Durga Puja is the most important festival for the people of West Bengal, the Eastern Indian state that has been home to three Nobel Laureates – Rabindranath Tagore, Amartya Sen, and Mother Teresa – as well as Oscar awardee Satyajit Ray.
Durga Puja, or Pujo as it is usually referred to, ushers in a sense of well-being, with Diwali following close on its heels. The timing is just right: the sweltering heat, and the post-monsoon humidity gives way to Sharat or autumn.
In rural India, the pace of life is more relaxed because the new crop is just coming up. There’s a freshness in the air and the belief is that even nature is keen to welcome the goddess from her heavenly home to earth, her maternal home.
The Puja falls in the period that’s celebrated as Navaratri (nine nights) in most parts of India, that herald the most festive season in India. The Puja starts from the day of Bodhon , when the goddess is welcomed on earth.
The group festivities begin on the sixth day, and continue till the navami or the ninth day. Durga’s stay on earth comes to an end on the dashami or the 10th day, when the goddess’ clay idol is immersed in the Ganga. She goes back to her heavenly home.
The Puja means many things to the Bengali. It means ritual and worship, of course. But more than that, the pujo is a chance to rediscover old sights, sounds and smells – the open blue sky, the golden sunshine, the special Dhunuchi nachh or dance, the mild fragrance of white Shiuli flowers, and the delicious vegetarian bhog or feast!
The Legend of Mahishasura
The Puja celebrates the legend of the defeat and death of buffalo-demon, Mahishasura, at the hands of goddess Durga.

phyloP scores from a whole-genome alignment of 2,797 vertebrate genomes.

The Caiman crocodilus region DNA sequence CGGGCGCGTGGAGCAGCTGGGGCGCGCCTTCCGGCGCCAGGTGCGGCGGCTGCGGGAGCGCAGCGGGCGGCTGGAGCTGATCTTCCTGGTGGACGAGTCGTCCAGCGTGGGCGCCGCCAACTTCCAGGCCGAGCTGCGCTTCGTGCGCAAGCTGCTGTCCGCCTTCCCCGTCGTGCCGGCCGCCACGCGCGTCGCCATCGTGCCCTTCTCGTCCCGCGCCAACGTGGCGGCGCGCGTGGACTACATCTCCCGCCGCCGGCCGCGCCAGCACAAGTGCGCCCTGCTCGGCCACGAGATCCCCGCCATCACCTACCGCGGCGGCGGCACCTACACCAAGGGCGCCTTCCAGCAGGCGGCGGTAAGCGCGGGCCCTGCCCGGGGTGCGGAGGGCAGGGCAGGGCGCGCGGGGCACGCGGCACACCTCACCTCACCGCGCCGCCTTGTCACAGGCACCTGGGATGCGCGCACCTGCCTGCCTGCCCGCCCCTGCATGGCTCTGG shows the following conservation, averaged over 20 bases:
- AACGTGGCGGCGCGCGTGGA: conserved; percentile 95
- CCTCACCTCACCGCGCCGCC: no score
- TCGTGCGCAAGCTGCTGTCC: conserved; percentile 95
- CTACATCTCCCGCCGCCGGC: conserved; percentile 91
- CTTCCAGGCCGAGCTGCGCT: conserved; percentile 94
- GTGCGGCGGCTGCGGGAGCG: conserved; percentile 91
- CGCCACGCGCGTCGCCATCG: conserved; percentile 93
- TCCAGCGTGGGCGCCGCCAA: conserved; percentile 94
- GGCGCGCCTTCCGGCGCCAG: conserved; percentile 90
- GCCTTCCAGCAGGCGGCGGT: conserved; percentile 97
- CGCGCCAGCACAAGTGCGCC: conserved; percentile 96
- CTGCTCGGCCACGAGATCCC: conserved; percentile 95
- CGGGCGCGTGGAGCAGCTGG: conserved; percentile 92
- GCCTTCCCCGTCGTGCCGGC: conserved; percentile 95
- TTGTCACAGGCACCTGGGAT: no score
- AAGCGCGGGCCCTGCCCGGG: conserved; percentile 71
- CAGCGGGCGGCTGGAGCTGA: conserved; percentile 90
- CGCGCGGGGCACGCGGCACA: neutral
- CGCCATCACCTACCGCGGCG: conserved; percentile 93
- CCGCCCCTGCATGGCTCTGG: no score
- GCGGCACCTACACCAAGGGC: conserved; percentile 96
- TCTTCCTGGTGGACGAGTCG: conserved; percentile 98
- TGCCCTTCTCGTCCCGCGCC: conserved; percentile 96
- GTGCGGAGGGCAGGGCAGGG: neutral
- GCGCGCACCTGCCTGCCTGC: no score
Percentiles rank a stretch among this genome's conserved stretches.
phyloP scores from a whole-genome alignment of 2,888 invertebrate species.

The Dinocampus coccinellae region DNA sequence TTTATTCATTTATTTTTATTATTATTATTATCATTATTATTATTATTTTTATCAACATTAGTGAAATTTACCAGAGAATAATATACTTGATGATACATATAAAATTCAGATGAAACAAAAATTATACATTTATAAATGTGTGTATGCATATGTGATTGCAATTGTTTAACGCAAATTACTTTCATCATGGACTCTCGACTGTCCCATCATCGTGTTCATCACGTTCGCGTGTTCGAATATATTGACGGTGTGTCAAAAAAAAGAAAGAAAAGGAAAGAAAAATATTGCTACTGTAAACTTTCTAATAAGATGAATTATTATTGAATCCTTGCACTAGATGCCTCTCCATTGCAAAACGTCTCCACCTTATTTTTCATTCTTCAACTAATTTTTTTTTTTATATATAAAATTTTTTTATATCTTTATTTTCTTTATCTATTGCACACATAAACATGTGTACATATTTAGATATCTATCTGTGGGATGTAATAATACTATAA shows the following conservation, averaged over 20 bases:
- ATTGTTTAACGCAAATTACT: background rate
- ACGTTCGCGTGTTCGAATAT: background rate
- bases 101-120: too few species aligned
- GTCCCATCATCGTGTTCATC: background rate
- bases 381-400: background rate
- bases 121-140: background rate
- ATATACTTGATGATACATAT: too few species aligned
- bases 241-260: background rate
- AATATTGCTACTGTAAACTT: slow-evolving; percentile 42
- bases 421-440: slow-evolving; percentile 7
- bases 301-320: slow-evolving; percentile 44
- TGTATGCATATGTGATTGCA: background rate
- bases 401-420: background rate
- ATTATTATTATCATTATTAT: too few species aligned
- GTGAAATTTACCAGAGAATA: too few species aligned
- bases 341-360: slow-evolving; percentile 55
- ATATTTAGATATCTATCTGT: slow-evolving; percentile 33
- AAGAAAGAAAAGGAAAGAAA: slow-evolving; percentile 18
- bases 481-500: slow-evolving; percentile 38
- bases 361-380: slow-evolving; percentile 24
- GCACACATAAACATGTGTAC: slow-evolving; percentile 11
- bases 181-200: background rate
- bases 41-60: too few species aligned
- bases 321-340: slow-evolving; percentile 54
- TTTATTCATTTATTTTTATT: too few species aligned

After much penance, the demon had procured a boon from Lord Brahma, granting that he could not be slain by gods, men, spirits or any aspect of nature. Convinced that nothing could destroy him now, he tyrannised the entire world, vanquished the gods and ruled in their place.
The gods appealed to Lord Shiva for help. He suggested that the three great gods in the Hindu Trinity – Brahma, Vishnu and himself – should combine their energies to create a woman.
She would be powerful enough to vanquish the demon, as he had foolishly forgotten to name women while asking for the boon. The three gods then combined their energies to create Durga, a beautiful woman with 18 arms. Each god presented her with his special weapon and a lion was to be her vehicle.
When Mahishasura heard of Durga’s beauty, he wished to marry her and sent across a proposal. Durga replied that she would marry him on the condition that he defeated her in battle first.
Enraged, Mahishasura accepted the challenge and a fierce battle ensued. Durga sliced off his head in the course of the battle. Flowers rained on the goddess as the gods rejoiced.
Legend has it that Shiva declared that the ninth day of the bright half of the month of Ashvina in the Hindu calendar (which falls in October) would be celebrated as the great day of victory of good over evil.
When Durga visits her maternal home
There’s another charming legend why the puja is celebrated. According to local belief, Durga comes to the earth, her parental home, during this time. She arrives on the sixth day of the month and returns to her heavenly home on the 10th day. For the four days that she is here, however, she is welcomed and honored as a family would its married daughter.
Creating the idols
Preparations for the festival begin many months in advance. Local artisans are involved in making beautiful clay images of the goddess. Bengal specialises in preserving the age old tradition of making clay idols by the Pals — clay artisans who have an age-old tradition of making these idols.